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How To Manage Hundreds of Thousands of Documents? 438

Posted by timothy
from the you-have-the-planes-just-fly-files-around dept.
ajmcello78 writes "We're a mid-sized aerospace company with over a hundred thousand documents stored out on our Samba servers that also need to be accessed from our satellite offices. We have a VPN set up for the remote sites and use the Samba net use command to map the remote shares. It's becoming quite a mess, sometimes quite slow, and there is really no naming or numbering convention in place for the files and directories. We end up with mixed casing, all uppercase, all lowercase, dashes and ampersands in the file names, and there are literally hundreds of directories to sort through before you can find the document you are looking for. Does anybody know of a good system or method to manage all these documents, and also make them available to our satellite offices?"
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How To Manage Hundreds of Thousands of Documents?

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  • by Shatrat (855151) on Wednesday June 10, 2009 @05:29PM (#28285597)
    Isn't this the sort of thing that a google search appliance would be helpful for? Then you don't need to know the exact filename, just some specific information that can identify the file. This certainly solved my problem with having thousands of emails.
  • by Sir_Lewk (967686) <sirlewk@gmai l . com> on Wednesday June 10, 2009 @05:33PM (#28285657)

    and there is really no naming or numbering convention in place for the files and directories.

    I think you already know the answer.

  • by HikingStick (878216) <z01riemer&hotmail,com> on Wednesday June 10, 2009 @05:34PM (#28285667)
    If they're going to consider Hummingbird, they need to be ready to cough up the dollars to get an *EXPERIENCED* Hummingbird administrator. If not, the product will be set up, but basic search functionality will be hosed because of some of the same issues in the original problem description (arising from differences in how the document's properties sheets are populated). If done well, it can be fantastic. If not, it users will hate it and do everything possible to avoid it (including installing their own NAS devices).
  • by flydpnkrtn (114575) on Wednesday June 10, 2009 @05:35PM (#28285697)
    Or some other corporate content management system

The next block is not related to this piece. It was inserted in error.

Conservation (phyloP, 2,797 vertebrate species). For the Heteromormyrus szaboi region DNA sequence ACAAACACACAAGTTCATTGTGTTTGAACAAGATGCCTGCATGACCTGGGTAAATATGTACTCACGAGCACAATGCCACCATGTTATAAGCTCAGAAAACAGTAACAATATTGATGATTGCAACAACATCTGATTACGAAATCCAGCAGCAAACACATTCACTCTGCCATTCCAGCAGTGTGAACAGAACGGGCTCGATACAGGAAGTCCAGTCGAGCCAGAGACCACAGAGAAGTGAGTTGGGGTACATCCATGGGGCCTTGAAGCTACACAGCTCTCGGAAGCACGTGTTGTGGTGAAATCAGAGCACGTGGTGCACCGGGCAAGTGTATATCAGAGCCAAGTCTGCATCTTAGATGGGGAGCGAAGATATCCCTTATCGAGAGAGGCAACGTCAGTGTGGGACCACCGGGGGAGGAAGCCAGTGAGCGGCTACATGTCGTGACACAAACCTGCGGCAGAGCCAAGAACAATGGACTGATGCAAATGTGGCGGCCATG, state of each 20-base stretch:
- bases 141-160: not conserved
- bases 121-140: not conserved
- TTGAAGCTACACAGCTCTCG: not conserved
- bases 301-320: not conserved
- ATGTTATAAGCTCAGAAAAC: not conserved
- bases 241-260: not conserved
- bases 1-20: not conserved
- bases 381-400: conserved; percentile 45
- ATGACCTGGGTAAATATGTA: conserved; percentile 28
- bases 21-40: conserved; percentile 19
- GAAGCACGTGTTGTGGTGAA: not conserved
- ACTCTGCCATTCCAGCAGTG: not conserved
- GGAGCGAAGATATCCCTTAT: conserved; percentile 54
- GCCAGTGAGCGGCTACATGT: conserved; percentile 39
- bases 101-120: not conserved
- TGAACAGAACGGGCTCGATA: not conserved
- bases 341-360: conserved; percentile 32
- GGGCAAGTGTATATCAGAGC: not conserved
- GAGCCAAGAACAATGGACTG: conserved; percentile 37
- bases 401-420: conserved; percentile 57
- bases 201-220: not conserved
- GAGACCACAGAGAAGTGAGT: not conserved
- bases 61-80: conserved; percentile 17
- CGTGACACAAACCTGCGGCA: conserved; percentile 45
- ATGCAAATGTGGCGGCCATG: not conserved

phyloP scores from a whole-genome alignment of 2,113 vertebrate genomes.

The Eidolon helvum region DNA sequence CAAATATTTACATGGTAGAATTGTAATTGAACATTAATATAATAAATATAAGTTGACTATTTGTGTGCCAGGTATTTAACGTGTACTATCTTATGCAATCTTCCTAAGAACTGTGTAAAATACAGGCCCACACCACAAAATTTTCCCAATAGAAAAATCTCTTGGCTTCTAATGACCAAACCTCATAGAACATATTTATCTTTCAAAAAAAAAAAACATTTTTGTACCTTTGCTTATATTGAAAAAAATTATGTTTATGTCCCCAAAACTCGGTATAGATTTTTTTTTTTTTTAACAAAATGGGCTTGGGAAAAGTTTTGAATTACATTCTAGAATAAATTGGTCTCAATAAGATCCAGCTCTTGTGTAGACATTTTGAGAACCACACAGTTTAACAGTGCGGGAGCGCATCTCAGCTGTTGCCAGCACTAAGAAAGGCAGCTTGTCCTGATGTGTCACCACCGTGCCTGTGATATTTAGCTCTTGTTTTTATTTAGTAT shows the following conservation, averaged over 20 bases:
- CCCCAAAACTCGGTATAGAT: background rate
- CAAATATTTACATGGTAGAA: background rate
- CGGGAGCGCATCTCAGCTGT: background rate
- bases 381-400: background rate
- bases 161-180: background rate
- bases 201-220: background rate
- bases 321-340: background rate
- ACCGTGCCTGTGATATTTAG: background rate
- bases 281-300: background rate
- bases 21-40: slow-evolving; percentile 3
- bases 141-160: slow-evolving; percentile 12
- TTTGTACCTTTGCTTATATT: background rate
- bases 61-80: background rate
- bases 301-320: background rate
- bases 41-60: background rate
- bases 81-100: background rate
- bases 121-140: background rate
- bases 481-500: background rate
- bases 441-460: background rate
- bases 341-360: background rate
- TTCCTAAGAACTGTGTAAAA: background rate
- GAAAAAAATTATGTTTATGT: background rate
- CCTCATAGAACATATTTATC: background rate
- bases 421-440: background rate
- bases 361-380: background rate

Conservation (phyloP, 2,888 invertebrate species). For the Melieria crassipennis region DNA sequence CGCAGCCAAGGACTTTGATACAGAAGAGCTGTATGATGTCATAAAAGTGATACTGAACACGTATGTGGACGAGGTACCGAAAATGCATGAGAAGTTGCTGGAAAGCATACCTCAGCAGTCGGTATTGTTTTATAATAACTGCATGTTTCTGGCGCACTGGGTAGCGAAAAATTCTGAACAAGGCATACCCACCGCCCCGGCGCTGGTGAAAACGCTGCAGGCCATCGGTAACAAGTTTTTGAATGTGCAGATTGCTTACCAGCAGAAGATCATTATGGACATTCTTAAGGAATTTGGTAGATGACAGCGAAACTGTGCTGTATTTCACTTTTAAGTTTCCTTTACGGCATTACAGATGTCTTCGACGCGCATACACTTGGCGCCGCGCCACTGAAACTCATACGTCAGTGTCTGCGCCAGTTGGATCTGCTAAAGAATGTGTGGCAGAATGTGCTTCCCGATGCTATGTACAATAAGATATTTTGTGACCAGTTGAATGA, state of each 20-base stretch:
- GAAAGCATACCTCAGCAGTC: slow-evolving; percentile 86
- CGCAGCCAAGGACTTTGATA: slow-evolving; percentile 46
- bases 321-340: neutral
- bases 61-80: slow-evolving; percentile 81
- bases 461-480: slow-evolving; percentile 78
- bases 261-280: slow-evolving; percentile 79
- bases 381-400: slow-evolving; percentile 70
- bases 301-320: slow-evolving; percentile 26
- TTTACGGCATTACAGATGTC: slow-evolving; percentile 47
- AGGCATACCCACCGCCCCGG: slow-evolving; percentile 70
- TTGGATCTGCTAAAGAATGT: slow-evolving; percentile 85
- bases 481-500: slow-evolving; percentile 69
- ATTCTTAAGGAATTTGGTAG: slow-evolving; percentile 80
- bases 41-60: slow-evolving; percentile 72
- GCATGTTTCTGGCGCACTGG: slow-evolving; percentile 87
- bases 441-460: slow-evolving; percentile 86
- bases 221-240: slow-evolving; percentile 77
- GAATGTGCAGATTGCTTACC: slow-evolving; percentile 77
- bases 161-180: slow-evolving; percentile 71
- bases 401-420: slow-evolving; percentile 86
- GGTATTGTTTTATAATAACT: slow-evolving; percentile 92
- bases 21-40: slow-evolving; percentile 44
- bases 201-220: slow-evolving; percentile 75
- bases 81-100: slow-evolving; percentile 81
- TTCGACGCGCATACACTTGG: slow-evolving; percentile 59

• by Wrexs0ul (515885) <mmeier@rackninBLUEe.com minus berry> on Wednesday June 10, 2009 @05:39PM (#28285771) Homepage

    Most print companies like Xerox have their own proprietary Document management [wikipedia.org] tools you can buy, and a bunch of CRM and ERP solutions (like OpenERP - it's free AND Open Source) provide some good simple document searching and indexing tools.

    Really it comes down to how complex you want searching to be? Are there specific keys in the document you could index by? Do you require the full-text search capabilities of a Google search appliance?

    A really good solution I've come across for some clients in Edmonton is Called MetalTrace [traceapps.com] by Trace Applications. Don't let the name fool you about the specificity, software like this can Scan, Index, and even read barcodes on all sorts of documents then let people search for it via the web. Their "killer-app" has multiple user-defined document types with multiple search fields, combined with some back-filing (digital and scanning) really saved the day.

    Do your research though on "Document managment" and see what product best fits your needs. It's a really well established field so reinventing the wheel is a little masochistic... not that there's anything wrong with that. ;)

    -Matt

  • Re:SharePoint? (Score:4, Insightful)

    by goffster (1104287) on Wednesday June 10, 2009 @05:39PM (#28285777)

    Why should you give sharepoint a chance? Even it it works well, it is proprietary and you are locked in.

  • by fxdgear (1574093) on Wednesday June 10, 2009 @05:47PM (#28285923)
    I'm gonna say nothing beats a proper folder structure and naming convention. I'd also recommend using svn. Also spend some time to develop some macros to assist in the creation/saving/retrieval of said documents from the repository. Maybe create some standard templates too... just my 2cents!
  • by Vroom_Vroom (29347) on Wednesday June 10, 2009 @05:50PM (#28285987)

    Hire a document manager / clerk person who will create order. Your engineers won't.

  • Re:Google wave (Score:3, Insightful)

    by Gerzel (240421) * <brollyferret&gmail,com> on Wednesday June 10, 2009 @05:51PM (#28285995) Journal

    Or better yet talk to people who've done it before. I mean seriously there have been organizations managing hundreds of thousands of documents since the Roman Era, its nothing new.

  • by nine-times (778537) <nine.times@gmail.com> on Wednesday June 10, 2009 @06:05PM (#28286193) Homepage